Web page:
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Getting to know Georgia: Andersonville
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On the way home after attending a friend’s wedding in Americus recently, my wife and I made a small detour through Andersonville, home of the infamous prison during the Civil War.
The prison turned out to be such a disaster. As many as 30,000 prisoners of war were incarcerated there during the latter stages of the war, and nearly 40 percent of them died from disease and malnutrition. Part of that was due to the South being broke by then, and it just didn’t have the resources to feed and house decently that many people at that time and place.
Another part of it was the initial plan for providing water and sewage didn’t work out. And that led to the kinds of problems that bad water will cause. The original idea was to get water from a spring that ran upstream of the prison and to build latrines on the downstream side, away from the source point. But a drought came one year, followed by heavy rains. So, at first there wasn’t enough water at all, and then the grounds got all boggy and flooded. No such thing as “indoor plumbing” back then, you see. What a mess.
The entire site is a huge area, with the stockade housing the prisoners of war on one side and a vast cemetery on the other. It was raining when we visited so we didn’t get out of the car and walk around. We just rode through it and looked. Where the stockade had been was simply marked by a series of white poles, so you could easily look across the rolling acres and see how huge that area was. There was only one small section of a stockade corner wall standing, to show what it would have looked like, in part.
We were astounded to see the area that 30,000 people had been crammed into with no shelter at all but tents for cover. And not all of them had even that.
It started out as a humane effort, of course. The idea was to simply hold these prisoners until the war was over and then let them go home. But too many people got captured before the war ended and then other problems took over and multiplied beyond the point anyone could manage it. The Yankees later charged the prison commandant with murder and he was hung.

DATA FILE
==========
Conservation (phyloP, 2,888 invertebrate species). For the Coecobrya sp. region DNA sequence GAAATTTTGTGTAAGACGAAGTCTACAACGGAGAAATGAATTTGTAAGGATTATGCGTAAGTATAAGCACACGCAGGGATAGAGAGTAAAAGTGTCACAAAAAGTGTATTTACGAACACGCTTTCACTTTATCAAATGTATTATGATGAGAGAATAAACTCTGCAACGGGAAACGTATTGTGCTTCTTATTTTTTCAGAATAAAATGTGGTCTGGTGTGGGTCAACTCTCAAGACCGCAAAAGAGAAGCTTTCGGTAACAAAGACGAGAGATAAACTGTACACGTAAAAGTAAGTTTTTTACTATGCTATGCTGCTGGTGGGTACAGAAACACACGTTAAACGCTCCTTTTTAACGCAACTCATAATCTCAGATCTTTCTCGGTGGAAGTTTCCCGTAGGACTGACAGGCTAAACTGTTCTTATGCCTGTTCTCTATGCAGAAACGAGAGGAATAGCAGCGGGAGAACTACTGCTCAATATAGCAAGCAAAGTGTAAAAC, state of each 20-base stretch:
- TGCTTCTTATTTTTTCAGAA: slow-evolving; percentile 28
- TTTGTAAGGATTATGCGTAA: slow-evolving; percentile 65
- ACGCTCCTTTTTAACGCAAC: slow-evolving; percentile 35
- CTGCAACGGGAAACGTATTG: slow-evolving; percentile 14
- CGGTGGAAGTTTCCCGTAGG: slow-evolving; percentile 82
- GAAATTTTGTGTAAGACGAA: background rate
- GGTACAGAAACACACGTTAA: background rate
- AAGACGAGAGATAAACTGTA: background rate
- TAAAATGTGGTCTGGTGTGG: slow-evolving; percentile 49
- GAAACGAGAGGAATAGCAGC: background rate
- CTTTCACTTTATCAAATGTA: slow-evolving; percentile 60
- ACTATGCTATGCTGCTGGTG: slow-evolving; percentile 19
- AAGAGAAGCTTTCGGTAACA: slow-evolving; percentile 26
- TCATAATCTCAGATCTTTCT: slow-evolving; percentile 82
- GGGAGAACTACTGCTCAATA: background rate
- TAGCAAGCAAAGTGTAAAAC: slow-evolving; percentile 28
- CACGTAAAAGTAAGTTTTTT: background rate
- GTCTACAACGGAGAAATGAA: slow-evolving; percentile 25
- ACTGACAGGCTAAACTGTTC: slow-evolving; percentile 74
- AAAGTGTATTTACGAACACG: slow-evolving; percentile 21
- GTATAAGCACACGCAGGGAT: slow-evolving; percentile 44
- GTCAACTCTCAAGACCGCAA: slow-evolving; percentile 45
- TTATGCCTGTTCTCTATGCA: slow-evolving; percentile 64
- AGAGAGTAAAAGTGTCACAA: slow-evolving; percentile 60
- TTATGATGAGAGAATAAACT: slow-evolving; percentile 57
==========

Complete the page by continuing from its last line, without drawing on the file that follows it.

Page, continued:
The cemetery is equally sobering. Initially, people were buried in pine boxes, as was tradition. Then they found they couldn’t keep up, so they discarded that idea and simply laid bodies in wide trenches, side by side. Things were so bad that if someone died with decent clothes on, they were removed before burial so that others could use them.
Most of the headstones in the older sections are simply placed side by side, many marked “Unknown Soldier.” Those sections make up most of the cemetery, acres and acres of them. Clara Barton, founder of the American Red Cross, came there at one point to investigate the conditions, but was so overcome by the rapidly deteriorating situation she found, she enlisted a fellow to help her document, as best they could, who was buried where while they were still able to. At that point, more than 100 people a day were dying. The records she made (record-keeping otherwise being sorely lacking) are the only way people later knew which names to put on the tombstones that did get names.
To our surprise, we also discovered the cemetery is still open to veterans for burial, in newer sections. These have the more standard spacing between graves.
The entire place is a very sobering reminder of the consequences of war, and the sacrifices that many people made to further the cause of freedom, however they perceived it.
I am glad we were able to see it.
Thank a veteran next time you meet one. We owe them a lot.

Semmes, himself, is a descendant of and named for a Confederate States Navy admiral, who was also promoted to brigadier general in the Confederate States Army. He lives in Woodland Lakes.
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